Is Rep. Pat Garofalo, R-Farmington, using his bully pulpit as House education finance chair to wage war on our children?

Garofalo believes local voter-approved levies are a mechanism for "fleecing the taxpayers," and he's calling on others in his party to join him in opposing local school levy campaigns ("The pass-along pain from school cuts," editorial, Sept. 13).

His inflammatory language, his questioning the integrity of locally elected school board members and this jiggering of facts to suit an agenda are tantamount to declaring war on our kids.

Minnesota balanced its grown-up state budget mess by ripping from the schoolchildren's piggy bank. (Only two states do this kind of aid shift, and California grabs only a fraction of what Minnesota does.)

To mitigate the effects of the shift, a deal was struck in the waning hours of the state shutdown that added $50 per student to help pay the interest incurred by school borrowing.

But to listen to Garofalo, schools are getting a windfall and are using operating levies to delude voters into stuffing school coffers.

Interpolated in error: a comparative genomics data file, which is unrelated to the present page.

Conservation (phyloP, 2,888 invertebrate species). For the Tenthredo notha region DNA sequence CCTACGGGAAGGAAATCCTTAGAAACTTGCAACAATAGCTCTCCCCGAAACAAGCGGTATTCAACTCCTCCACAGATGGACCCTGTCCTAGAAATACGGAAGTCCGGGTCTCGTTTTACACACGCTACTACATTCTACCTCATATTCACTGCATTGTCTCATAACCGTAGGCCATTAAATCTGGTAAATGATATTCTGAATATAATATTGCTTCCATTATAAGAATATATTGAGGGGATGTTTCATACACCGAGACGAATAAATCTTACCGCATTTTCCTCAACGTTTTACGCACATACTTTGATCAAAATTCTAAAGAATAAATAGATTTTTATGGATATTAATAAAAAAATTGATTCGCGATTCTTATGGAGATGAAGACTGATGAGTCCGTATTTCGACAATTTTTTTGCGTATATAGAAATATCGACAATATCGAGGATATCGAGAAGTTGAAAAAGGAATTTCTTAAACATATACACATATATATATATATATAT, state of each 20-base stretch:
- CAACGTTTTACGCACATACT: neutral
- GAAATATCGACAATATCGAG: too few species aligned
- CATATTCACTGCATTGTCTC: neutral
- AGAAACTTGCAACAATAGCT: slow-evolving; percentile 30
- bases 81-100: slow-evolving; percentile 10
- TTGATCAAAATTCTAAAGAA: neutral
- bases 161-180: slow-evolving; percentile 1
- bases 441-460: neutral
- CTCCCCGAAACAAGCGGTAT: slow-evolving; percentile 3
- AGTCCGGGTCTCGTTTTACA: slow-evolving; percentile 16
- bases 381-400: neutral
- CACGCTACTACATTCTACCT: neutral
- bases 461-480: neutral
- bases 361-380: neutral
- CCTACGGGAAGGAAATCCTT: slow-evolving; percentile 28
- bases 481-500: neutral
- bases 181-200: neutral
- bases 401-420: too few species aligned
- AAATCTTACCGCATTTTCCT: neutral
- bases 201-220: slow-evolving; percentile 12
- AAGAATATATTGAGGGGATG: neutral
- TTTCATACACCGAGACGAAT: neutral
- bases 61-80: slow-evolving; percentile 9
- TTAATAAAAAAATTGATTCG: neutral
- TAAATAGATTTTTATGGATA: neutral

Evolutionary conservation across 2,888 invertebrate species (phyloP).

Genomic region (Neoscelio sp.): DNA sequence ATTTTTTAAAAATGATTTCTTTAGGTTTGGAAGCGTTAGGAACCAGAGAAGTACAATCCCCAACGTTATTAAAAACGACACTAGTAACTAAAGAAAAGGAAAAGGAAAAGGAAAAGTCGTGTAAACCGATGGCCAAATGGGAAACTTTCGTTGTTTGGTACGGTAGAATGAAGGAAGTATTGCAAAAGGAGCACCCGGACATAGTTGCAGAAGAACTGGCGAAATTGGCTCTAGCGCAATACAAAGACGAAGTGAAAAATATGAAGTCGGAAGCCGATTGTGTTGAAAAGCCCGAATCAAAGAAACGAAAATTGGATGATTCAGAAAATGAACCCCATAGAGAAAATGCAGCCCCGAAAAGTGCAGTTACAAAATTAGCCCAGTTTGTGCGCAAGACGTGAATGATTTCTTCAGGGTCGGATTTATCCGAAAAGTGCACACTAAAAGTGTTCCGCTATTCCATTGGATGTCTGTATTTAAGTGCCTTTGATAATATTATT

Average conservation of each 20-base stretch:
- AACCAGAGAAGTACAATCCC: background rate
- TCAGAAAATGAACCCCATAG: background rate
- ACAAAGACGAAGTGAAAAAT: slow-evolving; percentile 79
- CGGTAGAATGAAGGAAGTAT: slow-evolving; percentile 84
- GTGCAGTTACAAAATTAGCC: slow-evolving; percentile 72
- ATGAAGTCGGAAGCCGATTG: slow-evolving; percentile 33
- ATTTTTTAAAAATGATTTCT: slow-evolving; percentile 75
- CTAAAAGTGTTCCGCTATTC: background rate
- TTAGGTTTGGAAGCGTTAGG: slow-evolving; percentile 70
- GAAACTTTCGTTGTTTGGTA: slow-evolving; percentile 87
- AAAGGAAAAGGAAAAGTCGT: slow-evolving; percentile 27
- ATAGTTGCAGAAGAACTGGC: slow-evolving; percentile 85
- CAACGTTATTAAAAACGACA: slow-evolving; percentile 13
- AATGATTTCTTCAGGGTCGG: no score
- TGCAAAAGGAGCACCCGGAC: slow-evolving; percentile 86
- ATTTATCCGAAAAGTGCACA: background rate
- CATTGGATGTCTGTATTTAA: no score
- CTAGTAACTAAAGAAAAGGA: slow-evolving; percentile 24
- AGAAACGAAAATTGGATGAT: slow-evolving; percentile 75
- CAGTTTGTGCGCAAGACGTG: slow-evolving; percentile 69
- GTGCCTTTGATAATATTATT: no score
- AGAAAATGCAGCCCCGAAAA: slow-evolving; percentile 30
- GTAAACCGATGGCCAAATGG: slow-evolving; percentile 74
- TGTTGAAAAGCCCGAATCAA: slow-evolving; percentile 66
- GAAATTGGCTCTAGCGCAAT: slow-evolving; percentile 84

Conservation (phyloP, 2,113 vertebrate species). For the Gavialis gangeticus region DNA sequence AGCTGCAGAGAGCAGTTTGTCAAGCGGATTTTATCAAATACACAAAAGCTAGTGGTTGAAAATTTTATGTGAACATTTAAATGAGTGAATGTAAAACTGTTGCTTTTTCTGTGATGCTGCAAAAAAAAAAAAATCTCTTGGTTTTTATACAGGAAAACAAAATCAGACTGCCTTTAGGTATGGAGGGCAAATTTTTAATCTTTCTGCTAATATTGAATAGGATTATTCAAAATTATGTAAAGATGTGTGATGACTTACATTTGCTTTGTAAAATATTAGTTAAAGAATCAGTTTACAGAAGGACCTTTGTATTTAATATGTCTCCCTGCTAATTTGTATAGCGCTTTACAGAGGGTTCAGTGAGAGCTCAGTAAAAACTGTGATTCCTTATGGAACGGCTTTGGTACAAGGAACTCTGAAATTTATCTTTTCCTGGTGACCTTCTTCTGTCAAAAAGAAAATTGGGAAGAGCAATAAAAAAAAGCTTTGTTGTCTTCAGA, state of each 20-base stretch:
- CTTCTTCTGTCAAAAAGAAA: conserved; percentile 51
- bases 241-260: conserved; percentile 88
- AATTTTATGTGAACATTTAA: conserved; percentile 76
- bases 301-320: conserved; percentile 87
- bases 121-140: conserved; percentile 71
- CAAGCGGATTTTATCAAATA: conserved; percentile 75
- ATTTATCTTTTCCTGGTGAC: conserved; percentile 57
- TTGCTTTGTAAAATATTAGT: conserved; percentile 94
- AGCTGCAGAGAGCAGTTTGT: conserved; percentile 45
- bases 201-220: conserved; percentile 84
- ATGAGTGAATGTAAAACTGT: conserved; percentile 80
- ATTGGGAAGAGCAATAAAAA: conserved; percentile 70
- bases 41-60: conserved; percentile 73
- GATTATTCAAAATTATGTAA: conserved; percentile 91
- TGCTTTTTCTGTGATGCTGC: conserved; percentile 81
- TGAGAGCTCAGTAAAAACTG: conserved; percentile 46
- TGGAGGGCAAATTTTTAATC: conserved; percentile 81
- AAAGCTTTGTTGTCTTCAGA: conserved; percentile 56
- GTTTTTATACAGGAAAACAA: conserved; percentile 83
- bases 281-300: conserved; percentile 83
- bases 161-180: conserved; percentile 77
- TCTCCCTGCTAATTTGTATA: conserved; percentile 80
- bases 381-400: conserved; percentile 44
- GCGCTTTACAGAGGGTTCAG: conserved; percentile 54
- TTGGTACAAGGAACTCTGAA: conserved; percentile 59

How dare he question what we can see in front of our own eyes: Our kids' needs are not being met by the state, so the buck passes to us to beg our local taxpayers to provide a modicum of stability in the unstable funding world he and his colleagues have created.

Guess what? Parents don't like levies either -- not because we are "fleecing the taxpayer," but because we understand how this funding structure has created a Monopoly board of opportunities for children across Minnesota.

The idea that our school's funding is dependent on the cleverness of our levy campaigns is repellent, but it is the only avenue legislators have left us.

If that's not galling enough, Garofalo implies that he is the reason for the new funding "bonanza," when in fact the $50 was offered by Gov. Mark Dayton. The lion's share of additional money Garofalo's committee considered providing schools over the next biennium was funding redistributed from other school districts.

So much for the committee motto he proudly stated on his first day as chair: "Kids first, no excuses, no exceptions."

One wonders if Garofalo's colleagues have been hearing from constituents angry with the results of the legislation session, forcing him to make a case that schools have plenty of money.

This time Garofalo has gone too far. If war is what he wants, parents are ready for the battle. We're used to it after all the levy campaigns we've had to run.


The writer is executive director of Parents United for Public Schools.